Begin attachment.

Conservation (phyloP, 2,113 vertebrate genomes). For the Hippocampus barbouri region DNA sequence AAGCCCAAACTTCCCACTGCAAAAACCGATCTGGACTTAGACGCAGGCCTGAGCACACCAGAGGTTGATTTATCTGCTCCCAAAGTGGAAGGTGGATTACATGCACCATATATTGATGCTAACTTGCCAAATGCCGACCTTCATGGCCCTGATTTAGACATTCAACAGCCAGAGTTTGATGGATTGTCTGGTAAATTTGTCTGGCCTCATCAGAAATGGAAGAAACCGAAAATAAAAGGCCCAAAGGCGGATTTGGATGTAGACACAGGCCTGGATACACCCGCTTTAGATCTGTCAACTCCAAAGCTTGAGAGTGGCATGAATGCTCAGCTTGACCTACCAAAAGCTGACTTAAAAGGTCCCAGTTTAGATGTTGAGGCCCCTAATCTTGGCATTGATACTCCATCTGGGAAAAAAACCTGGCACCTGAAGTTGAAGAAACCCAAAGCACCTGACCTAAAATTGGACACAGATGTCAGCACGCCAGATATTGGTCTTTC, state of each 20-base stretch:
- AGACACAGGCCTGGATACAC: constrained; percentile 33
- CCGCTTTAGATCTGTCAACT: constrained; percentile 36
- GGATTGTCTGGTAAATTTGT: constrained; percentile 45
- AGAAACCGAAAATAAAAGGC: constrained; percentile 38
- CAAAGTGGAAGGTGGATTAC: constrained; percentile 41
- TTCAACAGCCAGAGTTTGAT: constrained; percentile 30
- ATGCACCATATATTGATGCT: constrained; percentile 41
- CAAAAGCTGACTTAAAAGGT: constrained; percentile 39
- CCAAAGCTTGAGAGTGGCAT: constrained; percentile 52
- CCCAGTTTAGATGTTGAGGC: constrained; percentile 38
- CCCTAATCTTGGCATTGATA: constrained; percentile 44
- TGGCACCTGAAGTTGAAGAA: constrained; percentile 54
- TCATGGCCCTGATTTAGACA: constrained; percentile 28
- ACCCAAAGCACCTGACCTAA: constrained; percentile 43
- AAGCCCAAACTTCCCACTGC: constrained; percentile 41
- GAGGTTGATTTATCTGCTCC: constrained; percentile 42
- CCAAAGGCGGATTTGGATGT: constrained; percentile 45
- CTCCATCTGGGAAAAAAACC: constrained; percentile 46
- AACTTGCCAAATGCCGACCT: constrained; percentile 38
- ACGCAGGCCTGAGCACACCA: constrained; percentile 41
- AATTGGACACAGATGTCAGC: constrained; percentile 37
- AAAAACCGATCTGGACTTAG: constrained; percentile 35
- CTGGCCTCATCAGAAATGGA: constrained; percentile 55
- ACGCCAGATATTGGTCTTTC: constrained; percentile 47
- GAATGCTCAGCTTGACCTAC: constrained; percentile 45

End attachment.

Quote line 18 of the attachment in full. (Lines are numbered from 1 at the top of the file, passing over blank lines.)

- CCAAAGGCGGATTTGGATGT: constrained; percentile 45